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Heard on .NET Rocks!: Pobar and Abrams on the CLR : Page 2

Carl Franklin interviews two distinguished members of the CLR team, Brad Abrams and Joel Pobar, resulting in a great discussion about memory management, the JIT compiler, NGEN, and more. They answer the question: "If you had it to do over again, what would you do differently?"




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.NET Rocks (continued) Brad Abrams: Yeah, I mean, it still does some set of the checks at NGEN time where you could actually verify at that time, and then there [are] some checks that can't happen at compile time.

Carl Franklin: And of course other code that depends on it that isn't JIT-ed still has to JIT. Brad Abrams: The other problem that we saw in 1.1 is that we had parts of the image still in IL and some in the NGEN image, so we still double load both images. So, in fact, if you look you see two copies of Mscorlib, for example, because it's NGEN-ed. And so one of the big things we did in Whidbey was make that the only one copy and that really helps you.

Carl Franklin: Okay. I think you just answered this, but are all the framework assemblies NGEN-ed or just some of them? Brad Abrams: Most of them are. So the rationale of when you shouldn't NGEN is actually pretty interesting to understand. If you are writing a high-throughput app like a server type app when what you need is raw throughput then you shouldn't NGEN it. And you actually probably don't care so much about working set and you don't care so much about start up time. What you care about is requests per second and it turns out that to get the magic of NGEN to work we need to put some indirections in. And with JIT we can just spit exactly the instructions we need with no fix-ups needed. So, for raw throughput, even in .NET Framework 2.0, you will be off not NGEN-ing.

Carl Franklin: It's really the load time that we are saving, right? Brad Abrams: Yeah its load time and working set, that's right.

Carl Franklin: Interesting. Richard Campbell: These are fun constraints to deal with in development. It depends on your project as to which things are going to be more important to you. Performance is not just [the] number of instructions executed in the given second. How much memory you ate, how much IO you executed around it, and so forth. Those things matter too.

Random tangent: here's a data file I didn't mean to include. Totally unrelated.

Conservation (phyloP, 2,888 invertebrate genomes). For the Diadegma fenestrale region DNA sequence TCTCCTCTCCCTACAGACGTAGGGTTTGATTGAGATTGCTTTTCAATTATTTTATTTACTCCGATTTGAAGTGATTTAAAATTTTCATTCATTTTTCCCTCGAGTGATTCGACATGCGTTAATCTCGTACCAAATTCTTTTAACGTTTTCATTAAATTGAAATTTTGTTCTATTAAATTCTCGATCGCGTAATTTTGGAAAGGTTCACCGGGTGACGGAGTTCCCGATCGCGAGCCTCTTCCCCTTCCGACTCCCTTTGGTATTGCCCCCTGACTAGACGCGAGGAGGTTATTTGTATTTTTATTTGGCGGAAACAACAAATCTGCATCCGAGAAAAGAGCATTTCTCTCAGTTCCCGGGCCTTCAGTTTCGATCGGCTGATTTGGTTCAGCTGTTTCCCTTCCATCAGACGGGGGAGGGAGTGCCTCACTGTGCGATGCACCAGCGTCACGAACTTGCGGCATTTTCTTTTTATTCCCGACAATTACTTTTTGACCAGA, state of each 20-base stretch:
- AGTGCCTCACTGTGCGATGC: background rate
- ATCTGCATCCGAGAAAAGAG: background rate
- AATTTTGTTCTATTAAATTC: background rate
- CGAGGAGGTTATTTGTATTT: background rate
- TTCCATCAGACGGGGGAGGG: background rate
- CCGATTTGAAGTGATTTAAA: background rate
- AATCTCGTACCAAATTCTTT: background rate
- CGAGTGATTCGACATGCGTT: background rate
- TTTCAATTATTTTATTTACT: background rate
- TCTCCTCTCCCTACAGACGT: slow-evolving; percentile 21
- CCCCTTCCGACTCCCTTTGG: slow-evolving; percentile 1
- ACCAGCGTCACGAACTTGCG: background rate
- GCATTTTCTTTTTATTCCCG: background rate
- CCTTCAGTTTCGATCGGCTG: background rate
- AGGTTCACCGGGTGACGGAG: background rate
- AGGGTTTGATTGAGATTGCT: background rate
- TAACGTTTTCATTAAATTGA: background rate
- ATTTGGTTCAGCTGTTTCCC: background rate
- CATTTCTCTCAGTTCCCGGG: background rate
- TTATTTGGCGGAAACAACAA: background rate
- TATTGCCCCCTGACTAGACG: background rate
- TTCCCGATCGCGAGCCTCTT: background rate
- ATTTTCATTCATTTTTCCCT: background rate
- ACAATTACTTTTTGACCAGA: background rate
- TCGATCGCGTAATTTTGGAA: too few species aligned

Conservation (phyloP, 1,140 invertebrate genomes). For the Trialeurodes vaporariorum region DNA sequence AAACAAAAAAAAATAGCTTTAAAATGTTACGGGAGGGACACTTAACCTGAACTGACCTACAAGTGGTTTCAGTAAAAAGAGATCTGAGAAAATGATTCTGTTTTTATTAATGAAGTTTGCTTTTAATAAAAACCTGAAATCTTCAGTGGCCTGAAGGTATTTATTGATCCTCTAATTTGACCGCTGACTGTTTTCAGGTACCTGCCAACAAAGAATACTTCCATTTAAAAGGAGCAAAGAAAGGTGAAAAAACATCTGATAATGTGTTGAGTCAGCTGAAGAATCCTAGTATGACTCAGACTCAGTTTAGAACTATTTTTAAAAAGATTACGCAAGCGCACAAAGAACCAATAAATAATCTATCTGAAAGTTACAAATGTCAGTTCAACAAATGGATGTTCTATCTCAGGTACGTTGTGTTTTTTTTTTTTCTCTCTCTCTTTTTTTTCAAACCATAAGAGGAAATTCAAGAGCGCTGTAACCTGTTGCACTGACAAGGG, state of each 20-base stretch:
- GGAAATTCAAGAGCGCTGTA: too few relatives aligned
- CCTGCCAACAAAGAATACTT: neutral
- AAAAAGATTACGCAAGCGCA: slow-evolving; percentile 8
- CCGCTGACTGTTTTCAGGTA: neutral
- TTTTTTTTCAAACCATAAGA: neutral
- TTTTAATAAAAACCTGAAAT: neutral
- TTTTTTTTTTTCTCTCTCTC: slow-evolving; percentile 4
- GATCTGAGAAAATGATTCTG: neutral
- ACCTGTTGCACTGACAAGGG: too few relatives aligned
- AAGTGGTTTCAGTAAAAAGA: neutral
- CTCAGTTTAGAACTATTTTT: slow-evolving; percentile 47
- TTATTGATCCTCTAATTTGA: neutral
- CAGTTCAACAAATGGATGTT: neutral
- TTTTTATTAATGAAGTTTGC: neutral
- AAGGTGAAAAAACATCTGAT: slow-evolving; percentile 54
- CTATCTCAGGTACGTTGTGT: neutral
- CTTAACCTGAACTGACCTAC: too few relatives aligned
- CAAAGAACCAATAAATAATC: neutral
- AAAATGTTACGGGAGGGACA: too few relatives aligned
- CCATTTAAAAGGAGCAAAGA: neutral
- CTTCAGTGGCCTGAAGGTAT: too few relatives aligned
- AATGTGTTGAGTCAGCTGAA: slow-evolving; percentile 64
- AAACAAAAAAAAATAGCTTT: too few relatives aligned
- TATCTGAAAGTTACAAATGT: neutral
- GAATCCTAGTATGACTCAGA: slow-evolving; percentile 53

Brad Abrams: [You're] absolutely right. One other thing on NGEN I just want to mention is-we don't quite have a ship plan yet but one thing we are really missing in the NGEN scenario is profile-based optimization so that we can actually reorder the basic blocks of the engine image based on actual usage scenarios. So the parts of your classes and methods that you use a lot will be early on in the image and together on pages and that reduces the number of page misses. Richard Campbell: We see technology like this from the Office team?

Brad Abrams: So Office uses this and in fact we use this internally and we are working on a plan to get that going. Richard Campbell: Out to us regular mortals.

Brad Abrams: Yeah exactly. Richard Campbell: That would be cool.

Carl Franklin: All right here is another question I've got to ask you guys: Code Access Security: is this like the great feature that nobody ever uses? Am I far off base here? Brad Abrams: No, it is a cool feature. I think its one of the cool benefits of the CLR that you can, if your scenario demands, run in a semi-trusted environment. And that's really important for some scenarios.

Carl Franklin: And by the way, just let me say [that] I agree with you. I think it's incredibly important. But let's get back to the issue of adoption. Joel Pobar: But also the most misunderstood. Right?

Brad Abrams: Okay, go ahead Joel. Joel Pobar: My personal world is very much kind of command-line compiler based and language design sort of stuff but from my experiences when I go visit customers, go to these code camps and things like that, code access security gets ragged on quite a lot. And I have not really heard any justification for it other than, "Hey it's pretty complicated," and, "There [are] way too many dials."

Carl Franklin: I have a sort of a pet theory about this and it's just [this:] the reason that you see that is because it's completely against the programmer's nature to put restrictions on himself. Why would any programmer in their right mind want to reduce what they can do with their toolset instead of add more functionality to their toolset. And that's essentially what you have to do. It's an anti-ego thing, right? Brad Abrams: "Well, I should be able to do this."

Carl Franklin: It's "Wear your seatbelt in the Ferrari." That's what it is. (laughs) Richard Campbell: But all developers want to operate under administrator accounts instinctually. They eventually learn that seatbelts in Ferraris [are] useful.

Carl Franklin: Exactly. (laughs) Brad Abrams: Exactly. You notice the guys that are professional race drivers that do it for a living. They wear these big five-point seatbelts, right? They are serious about it.

Richard Campbell: And the helmet and the gloves and the Nomex® suit, and it takes an army to get them out of the car… there is a reason for this. (laughs) Brad Abrams: Yeah exactly. The professionals are all for the safety gear.

Carl Franklin is a frequent contributor to CoDe Magazine.
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